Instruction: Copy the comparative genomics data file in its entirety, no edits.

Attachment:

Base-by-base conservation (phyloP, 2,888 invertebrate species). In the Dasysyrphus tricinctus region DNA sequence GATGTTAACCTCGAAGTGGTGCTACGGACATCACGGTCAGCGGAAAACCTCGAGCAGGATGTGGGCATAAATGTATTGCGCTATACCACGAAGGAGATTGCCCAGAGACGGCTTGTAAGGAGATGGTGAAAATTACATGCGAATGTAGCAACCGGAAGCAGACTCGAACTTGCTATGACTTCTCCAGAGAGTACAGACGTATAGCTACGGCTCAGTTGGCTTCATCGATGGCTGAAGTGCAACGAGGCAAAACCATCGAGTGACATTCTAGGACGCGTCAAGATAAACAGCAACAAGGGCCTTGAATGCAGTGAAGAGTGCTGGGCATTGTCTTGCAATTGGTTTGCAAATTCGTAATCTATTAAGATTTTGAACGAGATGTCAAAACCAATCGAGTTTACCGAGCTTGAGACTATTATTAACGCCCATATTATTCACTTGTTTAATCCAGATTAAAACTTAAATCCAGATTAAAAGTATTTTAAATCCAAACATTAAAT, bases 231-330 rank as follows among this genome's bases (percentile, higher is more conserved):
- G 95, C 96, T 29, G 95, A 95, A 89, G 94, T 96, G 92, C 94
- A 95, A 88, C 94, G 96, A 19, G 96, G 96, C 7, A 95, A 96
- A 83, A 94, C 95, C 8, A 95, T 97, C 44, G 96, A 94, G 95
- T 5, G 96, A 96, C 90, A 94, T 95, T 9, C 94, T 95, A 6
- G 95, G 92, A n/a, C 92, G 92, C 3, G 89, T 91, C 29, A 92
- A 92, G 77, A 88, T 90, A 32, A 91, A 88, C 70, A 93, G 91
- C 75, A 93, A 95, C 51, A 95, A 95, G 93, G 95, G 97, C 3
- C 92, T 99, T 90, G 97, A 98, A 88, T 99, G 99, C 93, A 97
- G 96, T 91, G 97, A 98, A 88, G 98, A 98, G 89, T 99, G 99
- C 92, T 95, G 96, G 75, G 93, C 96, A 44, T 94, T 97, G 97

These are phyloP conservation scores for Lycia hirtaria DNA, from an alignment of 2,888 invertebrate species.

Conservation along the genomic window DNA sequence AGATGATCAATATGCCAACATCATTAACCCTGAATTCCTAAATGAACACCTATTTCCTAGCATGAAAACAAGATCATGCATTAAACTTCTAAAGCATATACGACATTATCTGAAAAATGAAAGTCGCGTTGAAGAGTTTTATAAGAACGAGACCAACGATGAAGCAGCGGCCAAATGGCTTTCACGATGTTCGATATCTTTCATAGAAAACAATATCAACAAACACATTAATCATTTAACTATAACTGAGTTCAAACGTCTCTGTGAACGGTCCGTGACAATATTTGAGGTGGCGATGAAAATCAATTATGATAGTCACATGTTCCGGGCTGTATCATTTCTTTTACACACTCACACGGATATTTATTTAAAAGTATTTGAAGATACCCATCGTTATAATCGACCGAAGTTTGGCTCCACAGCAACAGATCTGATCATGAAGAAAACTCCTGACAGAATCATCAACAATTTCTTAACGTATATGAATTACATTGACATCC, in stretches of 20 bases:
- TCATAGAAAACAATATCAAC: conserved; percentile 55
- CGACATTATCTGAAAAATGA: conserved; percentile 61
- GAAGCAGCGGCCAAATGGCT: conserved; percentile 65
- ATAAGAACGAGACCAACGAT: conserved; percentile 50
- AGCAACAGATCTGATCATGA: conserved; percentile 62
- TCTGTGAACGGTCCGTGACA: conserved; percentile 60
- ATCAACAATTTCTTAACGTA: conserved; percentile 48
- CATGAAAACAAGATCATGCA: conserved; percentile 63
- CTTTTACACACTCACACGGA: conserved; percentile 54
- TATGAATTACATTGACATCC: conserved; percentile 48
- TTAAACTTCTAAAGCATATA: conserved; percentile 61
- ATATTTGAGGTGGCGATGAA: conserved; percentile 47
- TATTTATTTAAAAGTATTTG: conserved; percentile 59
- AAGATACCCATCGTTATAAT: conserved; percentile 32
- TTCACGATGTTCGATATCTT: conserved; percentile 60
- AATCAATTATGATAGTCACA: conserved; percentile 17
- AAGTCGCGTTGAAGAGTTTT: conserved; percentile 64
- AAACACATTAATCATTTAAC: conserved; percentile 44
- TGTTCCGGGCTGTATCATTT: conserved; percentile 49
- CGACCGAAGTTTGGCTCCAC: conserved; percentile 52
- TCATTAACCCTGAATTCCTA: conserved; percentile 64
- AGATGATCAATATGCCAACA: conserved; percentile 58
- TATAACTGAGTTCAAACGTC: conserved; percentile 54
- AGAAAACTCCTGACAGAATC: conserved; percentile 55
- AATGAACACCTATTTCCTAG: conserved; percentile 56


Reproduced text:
Base-by-base conservation (phyloP, 2,888 invertebrate species). In the Dasysyrphus tricinctus region DNA sequence GATGTTAACCTCGAAGTGGTGCTACGGACATCACGGTCAGCGGAAAACCTCGAGCAGGATGTGGGCATAAATGTATTGCGCTATACCACGAAGGAGATTGCCCAGAGACGGCTTGTAAGGAGATGGTGAAAATTACATGCGAATGTAGCAACCGGAAGCAGACTCGAACTTGCTATGACTTCTCCAGAGAGTACAGACGTATAGCTACGGCTCAGTTGGCTTCATCGATGGCTGAAGTGCAACGAGGCAAAACCATCGAGTGACATTCTAGGACGCGTCAAGATAAACAGCAACAAGGGCCTTGAATGCAGTGAAGAGTGCTGGGCATTGTCTTGCAATTGGTTTGCAAATTCGTAATCTATTAAGATTTTGAACGAGATGTCAAAACCAATCGAGTTTACCGAGCTTGAGACTATTATTAACGCCCATATTATTCACTTGTTTAATCCAGATTAAAACTTAAATCCAGATTAAAAGTATTTTAAATCCAAACATTAAAT, bases 231-330 rank as follows among this genome's bases (percentile, higher is more conserved):
- G 95, C 96, T 29, G 95, A 95, A 89, G 94, T 96, G 92, C 94
- A 95, A 88, C 94, G 96, A 19, G 96, G 96, C 7, A 95, A 96
- A 83, A 94, C 95, C 8, A 95, T 97, C 44, G 96, A 94, G 95
- T 5, G 96, A 96, C 90, A 94, T 95, T 9, C 94, T 95, A 6
- G 95, G 92, A n/a, C 92, G 92, C 3, G 89, T 91, C 29, A 92
- A 92, G 77, A 88, T 90, A 32, A 91, A 88, C 70, A 93, G 91
- C 75, A 93, A 95, C 51, A 95, A 95, G 93, G 95, G 97, C 3
- C 92, T 99, T 90, G 97, A 98, A 88, T 99, G 99, C 93, A 97
- G 96, T 91, G 97, A 98, A 88, G 98, A 98, G 89, T 99, G 99
- C 92, T 95, G 96, G 75, G 93, C 96, A 44, T 94, T 97, G 97

These are phyloP conservation scores for Lycia hirtaria DNA, from an alignment of 2,888 invertebrate species.

Conservation along the genomic window DNA sequence AGATGATCAATATGCCAACATCATTAACCCTGAATTCCTAAATGAACACCTATTTCCTAGCATGAAAACAAGATCATGCATTAAACTTCTAAAGCATATACGACATTATCTGAAAAATGAAAGTCGCGTTGAAGAGTTTTATAAGAACGAGACCAACGATGAAGCAGCGGCCAAATGGCTTTCACGATGTTCGATATCTTTCATAGAAAACAATATCAACAAACACATTAATCATTTAACTATAACTGAGTTCAAACGTCTCTGTGAACGGTCCGTGACAATATTTGAGGTGGCGATGAAAATCAATTATGATAGTCACATGTTCCGGGCTGTATCATTTCTTTTACACACTCACACGGATATTTATTTAAAAGTATTTGAAGATACCCATCGTTATAATCGACCGAAGTTTGGCTCCACAGCAACAGATCTGATCATGAAGAAAACTCCTGACAGAATCATCAACAATTTCTTAACGTATATGAATTACATTGACATCC, in stretches of 20 bases:
- TCATAGAAAACAATATCAAC: conserved; percentile 55
- CGACATTATCTGAAAAATGA: conserved; percentile 61
- GAAGCAGCGGCCAAATGGCT: conserved; percentile 65
- ATAAGAACGAGACCAACGAT: conserved; percentile 50
- AGCAACAGATCTGATCATGA: conserved; percentile 62
- TCTGTGAACGGTCCGTGACA: conserved; percentile 60
- ATCAACAATTTCTTAACGTA: conserved; percentile 48
- CATGAAAACAAGATCATGCA: conserved; percentile 63
- CTTTTACACACTCACACGGA: conserved; percentile 54
- TATGAATTACATTGACATCC: conserved; percentile 48
- TTAAACTTCTAAAGCATATA: conserved; percentile 61
- ATATTTGAGGTGGCGATGAA: conserved; percentile 47
- TATTTATTTAAAAGTATTTG: conserved; percentile 59
- AAGATACCCATCGTTATAAT: conserved; percentile 32
- TTCACGATGTTCGATATCTT: conserved; percentile 60
- AATCAATTATGATAGTCACA: conserved; percentile 17
- AAGTCGCGTTGAAGAGTTTT: conserved; percentile 64
- AAACACATTAATCATTTAAC: conserved; percentile 44
- TGTTCCGGGCTGTATCATTT: conserved; percentile 49
- CGACCGAAGTTTGGCTCCAC: conserved; percentile 52
- TCATTAACCCTGAATTCCTA: conserved; percentile 64
- AGATGATCAATATGCCAACA: conserved; percentile 58
- TATAACTGAGTTCAAACGTC: conserved; percentile 54
- AGAAAACTCCTGACAGAATC: conserved; percentile 55
- AATGAACACCTATTTCCTAG: conserved; percentile 56